At Harvard, Some Wonder What It Will Take to Stop the Spiral

When 70 university presidents gathered for a summit at the end of January, the topic on everyone’s mind was the crisis at Harvard.

The hosts of the summit treated the university, battered by accusations of coddling antisemitism, as a business-school case study on leadership in higher education, complete with a slide presentation on its plummeting reputation.

The killer slide: “Boeing & Tesla Have Similar Levels of Negative Buzz as Harvard.”

In other words, Harvard, a centuries-old symbol of academic excellence, was generating as much negative attention as an airplane manufacturer that had a door panel drop from the sky and a car company with a mercurial chief executive and multiple recalls.

Jeffrey Sonnenfeld, a professor at Yale’s School of Management, organized the summit. “Despite near 400 years of history, the value of brand equity is nowhere near as permanent as Harvard trustees think it is,” he said in an interview. “There used to be a term in the industry of something being the Cadillac of the industry. Well, Cadillac itself is, you know, sadly not the Cadillac of the industry anymore.”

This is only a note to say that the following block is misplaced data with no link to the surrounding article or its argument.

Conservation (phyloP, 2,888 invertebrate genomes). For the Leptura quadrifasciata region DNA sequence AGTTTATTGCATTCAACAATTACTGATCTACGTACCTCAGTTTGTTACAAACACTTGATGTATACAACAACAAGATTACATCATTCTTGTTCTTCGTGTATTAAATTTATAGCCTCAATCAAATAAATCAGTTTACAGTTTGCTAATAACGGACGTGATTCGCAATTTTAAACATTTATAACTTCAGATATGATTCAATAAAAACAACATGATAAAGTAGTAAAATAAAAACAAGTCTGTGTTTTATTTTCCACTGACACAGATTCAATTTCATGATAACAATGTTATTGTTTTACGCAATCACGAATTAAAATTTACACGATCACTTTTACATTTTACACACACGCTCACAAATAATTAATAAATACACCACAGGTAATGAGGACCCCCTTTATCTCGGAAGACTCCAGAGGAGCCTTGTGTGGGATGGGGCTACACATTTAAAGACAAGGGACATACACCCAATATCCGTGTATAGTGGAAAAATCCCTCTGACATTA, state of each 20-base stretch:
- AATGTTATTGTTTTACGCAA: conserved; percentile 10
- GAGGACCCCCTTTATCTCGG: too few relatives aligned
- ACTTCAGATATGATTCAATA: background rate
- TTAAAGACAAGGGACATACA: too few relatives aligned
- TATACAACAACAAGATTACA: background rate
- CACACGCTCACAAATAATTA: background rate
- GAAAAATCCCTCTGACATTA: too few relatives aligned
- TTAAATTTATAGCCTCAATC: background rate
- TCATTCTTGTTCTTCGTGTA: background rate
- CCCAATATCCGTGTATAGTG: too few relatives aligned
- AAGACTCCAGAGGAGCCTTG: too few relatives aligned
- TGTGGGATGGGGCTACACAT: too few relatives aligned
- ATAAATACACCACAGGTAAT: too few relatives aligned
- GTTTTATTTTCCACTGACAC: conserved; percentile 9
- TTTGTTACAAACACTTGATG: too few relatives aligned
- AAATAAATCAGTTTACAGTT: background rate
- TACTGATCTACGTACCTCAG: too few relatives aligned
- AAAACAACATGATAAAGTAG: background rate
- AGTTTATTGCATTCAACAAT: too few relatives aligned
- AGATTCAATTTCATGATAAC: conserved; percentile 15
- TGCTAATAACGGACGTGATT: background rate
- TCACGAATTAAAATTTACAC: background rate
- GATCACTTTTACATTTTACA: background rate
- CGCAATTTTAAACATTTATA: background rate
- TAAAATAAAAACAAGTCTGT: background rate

Many of the presidents attending the summit saw the erosion of Harvard’s brand as a problem not only for the school, but also by extension for the entire enterprise of higher education. If Harvard could not protect itself, then what about every other institution? Could Harvard’s leadership find an effective response?

There was a hint of a more assertive approach by Harvard on Monday, when the university announced that it was investigating “deeply offensive antisemitic tropes” posted on social media by pro-Palestinian student and faculty groups. The groups had posted or reposted material containing an old cartoon of a puppeteer, his hand marked by a dollar sign inside a Star of David,lynching Muhammad Ali and Gamal Abdel Nasser.

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